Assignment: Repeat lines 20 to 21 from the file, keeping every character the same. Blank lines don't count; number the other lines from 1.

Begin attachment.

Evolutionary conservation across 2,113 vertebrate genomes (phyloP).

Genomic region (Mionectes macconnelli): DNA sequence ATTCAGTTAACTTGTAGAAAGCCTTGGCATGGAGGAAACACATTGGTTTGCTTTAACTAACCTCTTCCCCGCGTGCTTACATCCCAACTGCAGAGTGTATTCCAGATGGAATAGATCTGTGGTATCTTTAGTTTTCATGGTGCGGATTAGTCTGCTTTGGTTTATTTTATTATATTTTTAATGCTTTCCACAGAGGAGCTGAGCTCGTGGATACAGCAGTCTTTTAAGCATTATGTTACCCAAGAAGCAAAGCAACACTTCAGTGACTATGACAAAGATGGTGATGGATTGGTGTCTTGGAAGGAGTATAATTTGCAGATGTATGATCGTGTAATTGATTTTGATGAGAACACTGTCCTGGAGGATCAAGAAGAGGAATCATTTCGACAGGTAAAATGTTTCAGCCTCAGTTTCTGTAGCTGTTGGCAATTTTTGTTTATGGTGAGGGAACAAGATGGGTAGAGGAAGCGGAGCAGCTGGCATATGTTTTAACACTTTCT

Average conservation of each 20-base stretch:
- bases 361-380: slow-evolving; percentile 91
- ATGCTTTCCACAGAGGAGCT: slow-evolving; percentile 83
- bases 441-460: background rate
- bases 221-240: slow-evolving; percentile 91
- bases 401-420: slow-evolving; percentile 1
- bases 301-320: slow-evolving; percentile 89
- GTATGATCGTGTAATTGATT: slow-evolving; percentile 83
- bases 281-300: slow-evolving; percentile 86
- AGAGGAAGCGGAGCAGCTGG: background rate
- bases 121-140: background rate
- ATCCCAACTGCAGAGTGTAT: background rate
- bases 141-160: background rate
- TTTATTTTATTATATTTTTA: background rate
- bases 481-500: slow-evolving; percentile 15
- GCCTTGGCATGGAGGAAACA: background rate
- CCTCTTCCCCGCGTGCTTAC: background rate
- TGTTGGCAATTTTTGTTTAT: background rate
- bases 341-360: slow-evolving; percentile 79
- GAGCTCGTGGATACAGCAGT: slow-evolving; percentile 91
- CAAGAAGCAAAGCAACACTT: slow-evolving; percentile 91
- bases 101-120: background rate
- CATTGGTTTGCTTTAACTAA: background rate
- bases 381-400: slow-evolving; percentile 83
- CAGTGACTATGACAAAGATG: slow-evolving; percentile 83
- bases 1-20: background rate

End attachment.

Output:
- TGTTGGCAATTTTTGTTTAT: background rate
- bases 341-360: slow-evolving; percentile 79